Review: Emotional Rescue serve up a balmy curveball cut perfect for the summer months. Glen Ricks "I've Been Waiting For You" was originally released back in 1983 on the highly collectible Seraff label and recently reissued by the label (ERC081). Here, as an accompanying release to that boogie version is a 1990 digital rework for the Xterminator label. With a distinctive swung riddim and smoothly incorporated dubbed out chords, Ricks' vocal channels the most soulful Jamaican deliveries, sealing the deal on this evergreen jam that sounds great in original and version forms. DJ Duckcomb steps up with a tender "Digimix" that retains the dusty crunch of the original with just a little extra bite in the beats.
Review: Russian enfant terrible Pavel Milyakov aka Buttechno appears next on Gost Zvuk: an imprint dedicated exclusively to the Russian and ex-USSR scene and only releasing music of producers from these regions. The label's seventh release (known elsewhere as 'Swamp Tracks') showcases the diverse array of Milyakov's sonic repertoire, that has seen his release on labels as diverse as Cititrax, Incienso and Zodiac 44. The fierce sonar transmission of "Project Loop 1" or "Subsonic II" will no doubt bear comparisons to Berlin legend Sleeparchive, but still hold their own. Milyakov is really in his element when delving deep into electro mutations as heard on "Industrial Acid" or the tripped-out minimal techno cut (and our favorite) "2x Clouds".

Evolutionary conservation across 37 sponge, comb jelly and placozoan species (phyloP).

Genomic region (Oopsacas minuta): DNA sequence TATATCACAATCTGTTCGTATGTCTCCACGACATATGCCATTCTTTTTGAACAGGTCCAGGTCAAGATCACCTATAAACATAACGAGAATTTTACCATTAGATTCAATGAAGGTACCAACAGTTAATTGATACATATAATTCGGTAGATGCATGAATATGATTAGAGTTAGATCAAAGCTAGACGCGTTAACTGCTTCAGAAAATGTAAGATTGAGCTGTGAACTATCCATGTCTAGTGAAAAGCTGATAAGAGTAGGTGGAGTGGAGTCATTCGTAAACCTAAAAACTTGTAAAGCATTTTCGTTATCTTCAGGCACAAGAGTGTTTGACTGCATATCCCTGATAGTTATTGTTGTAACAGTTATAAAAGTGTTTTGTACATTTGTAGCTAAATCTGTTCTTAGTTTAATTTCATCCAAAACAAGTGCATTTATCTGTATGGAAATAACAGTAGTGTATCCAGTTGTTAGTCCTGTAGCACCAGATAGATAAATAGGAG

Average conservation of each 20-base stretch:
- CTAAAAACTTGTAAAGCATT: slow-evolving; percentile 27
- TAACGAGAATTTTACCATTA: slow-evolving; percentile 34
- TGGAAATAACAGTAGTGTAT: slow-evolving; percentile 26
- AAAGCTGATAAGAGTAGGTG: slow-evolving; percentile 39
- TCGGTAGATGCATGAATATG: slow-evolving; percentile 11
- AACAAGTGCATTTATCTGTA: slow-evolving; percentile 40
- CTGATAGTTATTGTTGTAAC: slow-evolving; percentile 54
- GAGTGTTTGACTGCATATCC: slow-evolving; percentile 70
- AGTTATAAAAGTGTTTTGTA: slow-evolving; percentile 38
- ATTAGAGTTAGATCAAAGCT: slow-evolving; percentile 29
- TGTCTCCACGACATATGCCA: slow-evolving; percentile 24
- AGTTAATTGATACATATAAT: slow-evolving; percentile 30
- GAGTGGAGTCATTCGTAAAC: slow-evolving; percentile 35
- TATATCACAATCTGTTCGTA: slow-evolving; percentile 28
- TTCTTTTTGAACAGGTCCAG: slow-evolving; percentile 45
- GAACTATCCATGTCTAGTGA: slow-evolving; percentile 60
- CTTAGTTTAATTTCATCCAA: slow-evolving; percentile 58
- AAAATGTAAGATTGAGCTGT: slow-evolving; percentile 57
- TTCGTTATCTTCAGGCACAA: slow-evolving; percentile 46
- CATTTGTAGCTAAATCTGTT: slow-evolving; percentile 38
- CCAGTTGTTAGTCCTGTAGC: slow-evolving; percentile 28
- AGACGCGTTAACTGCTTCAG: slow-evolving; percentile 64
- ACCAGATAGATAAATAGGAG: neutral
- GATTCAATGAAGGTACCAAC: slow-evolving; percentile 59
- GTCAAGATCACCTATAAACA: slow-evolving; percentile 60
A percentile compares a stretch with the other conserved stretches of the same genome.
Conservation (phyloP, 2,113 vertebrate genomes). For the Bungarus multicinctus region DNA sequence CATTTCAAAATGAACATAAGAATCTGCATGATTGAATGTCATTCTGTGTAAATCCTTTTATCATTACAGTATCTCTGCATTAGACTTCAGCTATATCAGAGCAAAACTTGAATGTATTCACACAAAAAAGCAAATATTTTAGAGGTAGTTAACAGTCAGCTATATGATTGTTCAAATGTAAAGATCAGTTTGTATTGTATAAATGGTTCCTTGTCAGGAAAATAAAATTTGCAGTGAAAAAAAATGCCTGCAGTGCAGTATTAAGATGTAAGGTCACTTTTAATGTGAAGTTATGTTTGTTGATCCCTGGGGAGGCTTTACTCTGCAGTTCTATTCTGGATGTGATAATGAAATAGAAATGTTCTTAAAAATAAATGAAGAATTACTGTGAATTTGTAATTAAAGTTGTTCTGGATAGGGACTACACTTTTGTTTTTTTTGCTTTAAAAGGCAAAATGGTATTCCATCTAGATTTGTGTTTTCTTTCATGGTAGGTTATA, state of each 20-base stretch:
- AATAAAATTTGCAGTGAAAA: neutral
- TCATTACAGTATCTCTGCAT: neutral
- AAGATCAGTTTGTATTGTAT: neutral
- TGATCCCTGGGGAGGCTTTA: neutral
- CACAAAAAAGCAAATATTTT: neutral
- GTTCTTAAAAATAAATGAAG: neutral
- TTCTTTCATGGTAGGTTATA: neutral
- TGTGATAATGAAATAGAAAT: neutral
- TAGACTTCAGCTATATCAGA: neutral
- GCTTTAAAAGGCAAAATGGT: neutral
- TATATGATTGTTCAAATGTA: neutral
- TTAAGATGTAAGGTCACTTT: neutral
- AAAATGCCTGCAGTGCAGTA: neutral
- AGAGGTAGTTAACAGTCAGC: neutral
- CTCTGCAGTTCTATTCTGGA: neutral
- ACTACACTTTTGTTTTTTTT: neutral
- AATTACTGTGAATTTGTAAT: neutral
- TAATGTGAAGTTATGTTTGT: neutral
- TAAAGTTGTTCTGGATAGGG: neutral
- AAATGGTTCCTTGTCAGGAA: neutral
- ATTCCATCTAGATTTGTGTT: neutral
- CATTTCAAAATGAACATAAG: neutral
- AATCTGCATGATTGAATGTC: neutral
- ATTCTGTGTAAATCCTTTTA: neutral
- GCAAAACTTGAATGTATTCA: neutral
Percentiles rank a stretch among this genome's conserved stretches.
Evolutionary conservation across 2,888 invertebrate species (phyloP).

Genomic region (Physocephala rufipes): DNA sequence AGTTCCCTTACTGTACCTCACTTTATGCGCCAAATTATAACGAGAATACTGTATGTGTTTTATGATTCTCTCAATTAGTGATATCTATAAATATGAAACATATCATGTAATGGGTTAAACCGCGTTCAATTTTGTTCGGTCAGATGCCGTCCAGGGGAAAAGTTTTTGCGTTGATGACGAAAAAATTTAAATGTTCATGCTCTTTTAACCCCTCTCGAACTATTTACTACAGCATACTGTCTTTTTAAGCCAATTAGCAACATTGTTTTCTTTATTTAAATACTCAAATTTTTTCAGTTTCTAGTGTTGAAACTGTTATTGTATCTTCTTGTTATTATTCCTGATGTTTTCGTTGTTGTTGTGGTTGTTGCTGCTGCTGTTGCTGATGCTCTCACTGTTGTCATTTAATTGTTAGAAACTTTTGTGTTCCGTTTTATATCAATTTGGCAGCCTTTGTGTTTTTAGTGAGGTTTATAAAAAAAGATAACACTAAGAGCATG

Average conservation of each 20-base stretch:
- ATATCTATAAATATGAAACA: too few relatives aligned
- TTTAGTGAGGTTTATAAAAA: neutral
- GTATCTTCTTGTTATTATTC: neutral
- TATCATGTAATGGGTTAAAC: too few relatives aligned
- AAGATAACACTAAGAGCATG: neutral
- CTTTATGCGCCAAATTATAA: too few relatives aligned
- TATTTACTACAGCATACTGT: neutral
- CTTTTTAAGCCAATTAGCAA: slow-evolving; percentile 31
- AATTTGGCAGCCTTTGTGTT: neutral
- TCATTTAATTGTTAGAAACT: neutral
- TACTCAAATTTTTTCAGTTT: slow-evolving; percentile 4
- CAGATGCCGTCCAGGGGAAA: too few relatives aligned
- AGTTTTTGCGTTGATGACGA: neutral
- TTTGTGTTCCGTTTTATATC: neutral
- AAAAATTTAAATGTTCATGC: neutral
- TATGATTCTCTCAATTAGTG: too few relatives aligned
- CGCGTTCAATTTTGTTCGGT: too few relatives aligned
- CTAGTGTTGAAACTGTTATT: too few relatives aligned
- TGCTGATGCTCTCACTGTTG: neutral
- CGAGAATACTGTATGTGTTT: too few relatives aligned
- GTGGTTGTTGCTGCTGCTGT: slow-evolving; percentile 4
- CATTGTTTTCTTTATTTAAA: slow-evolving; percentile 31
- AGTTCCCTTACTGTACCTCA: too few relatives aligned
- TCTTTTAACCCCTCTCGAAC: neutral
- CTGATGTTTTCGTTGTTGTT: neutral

Pimping People In High Places (Woodword Ave alternative mix) (6:50)
The Medusa Touch (6:52)
Review: Gary Martin is well known for his unique productions and his label Teknotika is surely a classic coming out of the famous motor city. This special 10" holds two sought after tracks that were found on a lost DAT tape by Yossi Amoyal and Gary Martin himself. On the A side we have a long time secret weapon, it's a hypnotic groove that was heard on many classic sets, Zip and Ben Klock to name a few. An extremely insane, hard to find Gigi Galaxy track that was changing hands for silly prices is on the B side, for those who know... massive release!